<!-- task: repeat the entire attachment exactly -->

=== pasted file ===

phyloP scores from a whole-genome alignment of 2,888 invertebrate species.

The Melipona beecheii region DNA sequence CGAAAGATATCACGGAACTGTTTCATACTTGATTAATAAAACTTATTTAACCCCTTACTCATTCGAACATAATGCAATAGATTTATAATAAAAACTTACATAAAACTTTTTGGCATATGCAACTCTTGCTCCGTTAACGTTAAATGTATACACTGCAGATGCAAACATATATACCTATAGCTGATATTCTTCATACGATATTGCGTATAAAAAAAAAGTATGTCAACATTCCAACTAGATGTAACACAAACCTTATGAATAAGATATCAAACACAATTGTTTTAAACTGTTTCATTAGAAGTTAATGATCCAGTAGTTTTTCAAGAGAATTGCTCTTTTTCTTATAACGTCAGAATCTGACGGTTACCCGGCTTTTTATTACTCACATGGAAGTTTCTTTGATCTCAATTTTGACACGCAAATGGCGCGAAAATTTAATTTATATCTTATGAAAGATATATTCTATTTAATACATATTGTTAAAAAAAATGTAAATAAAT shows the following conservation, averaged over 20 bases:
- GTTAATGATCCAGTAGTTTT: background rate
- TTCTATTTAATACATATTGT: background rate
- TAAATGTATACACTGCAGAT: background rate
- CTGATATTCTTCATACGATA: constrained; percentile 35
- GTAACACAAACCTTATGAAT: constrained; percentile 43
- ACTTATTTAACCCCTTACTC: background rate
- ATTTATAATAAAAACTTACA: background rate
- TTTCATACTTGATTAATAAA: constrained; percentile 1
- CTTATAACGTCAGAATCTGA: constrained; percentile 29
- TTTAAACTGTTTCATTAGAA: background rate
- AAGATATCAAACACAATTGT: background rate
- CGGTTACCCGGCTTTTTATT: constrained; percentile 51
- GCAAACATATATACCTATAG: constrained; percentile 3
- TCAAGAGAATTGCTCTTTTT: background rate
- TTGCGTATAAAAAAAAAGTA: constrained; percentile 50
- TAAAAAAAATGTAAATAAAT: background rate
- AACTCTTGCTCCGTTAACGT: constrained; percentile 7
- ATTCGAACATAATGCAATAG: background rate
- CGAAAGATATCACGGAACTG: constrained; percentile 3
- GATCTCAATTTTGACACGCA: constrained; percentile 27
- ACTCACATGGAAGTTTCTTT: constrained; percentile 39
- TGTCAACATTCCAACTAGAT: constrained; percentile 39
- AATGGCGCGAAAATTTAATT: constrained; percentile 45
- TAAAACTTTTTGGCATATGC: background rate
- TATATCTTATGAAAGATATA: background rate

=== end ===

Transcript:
phyloP scores from a whole-genome alignment of 2,888 invertebrate species.

The Melipona beecheii region DNA sequence CGAAAGATATCACGGAACTGTTTCATACTTGATTAATAAAACTTATTTAACCCCTTACTCATTCGAACATAATGCAATAGATTTATAATAAAAACTTACATAAAACTTTTTGGCATATGCAACTCTTGCTCCGTTAACGTTAAATGTATACACTGCAGATGCAAACATATATACCTATAGCTGATATTCTTCATACGATATTGCGTATAAAAAAAAAGTATGTCAACATTCCAACTAGATGTAACACAAACCTTATGAATAAGATATCAAACACAATTGTTTTAAACTGTTTCATTAGAAGTTAATGATCCAGTAGTTTTTCAAGAGAATTGCTCTTTTTCTTATAACGTCAGAATCTGACGGTTACCCGGCTTTTTATTACTCACATGGAAGTTTCTTTGATCTCAATTTTGACACGCAAATGGCGCGAAAATTTAATTTATATCTTATGAAAGATATATTCTATTTAATACATATTGTTAAAAAAAATGTAAATAAAT shows the following conservation, averaged over 20 bases:
- GTTAATGATCCAGTAGTTTT: background rate
- TTCTATTTAATACATATTGT: background rate
- TAAATGTATACACTGCAGAT: background rate
- CTGATATTCTTCATACGATA: constrained; percentile 35
- GTAACACAAACCTTATGAAT: constrained; percentile 43
- ACTTATTTAACCCCTTACTC: background rate
- ATTTATAATAAAAACTTACA: background rate
- TTTCATACTTGATTAATAAA: constrained; percentile 1
- CTTATAACGTCAGAATCTGA: constrained; percentile 29
- TTTAAACTGTTTCATTAGAA: background rate
- AAGATATCAAACACAATTGT: background rate
- CGGTTACCCGGCTTTTTATT: constrained; percentile 51
- GCAAACATATATACCTATAG: constrained; percentile 3
- TCAAGAGAATTGCTCTTTTT: background rate
- TTGCGTATAAAAAAAAAGTA: constrained; percentile 50
- TAAAAAAAATGTAAATAAAT: background rate
- AACTCTTGCTCCGTTAACGT: constrained; percentile 7
- ATTCGAACATAATGCAATAG: background rate
- CGAAAGATATCACGGAACTG: constrained; percentile 3
- GATCTCAATTTTGACACGCA: constrained; percentile 27
- ACTCACATGGAAGTTTCTTT: constrained; percentile 39
- TGTCAACATTCCAACTAGAT: constrained; percentile 39
- AATGGCGCGAAAATTTAATT: constrained; percentile 45
- TAAAACTTTTTGGCATATGC: background rate
- TATATCTTATGAAAGATATA: background rate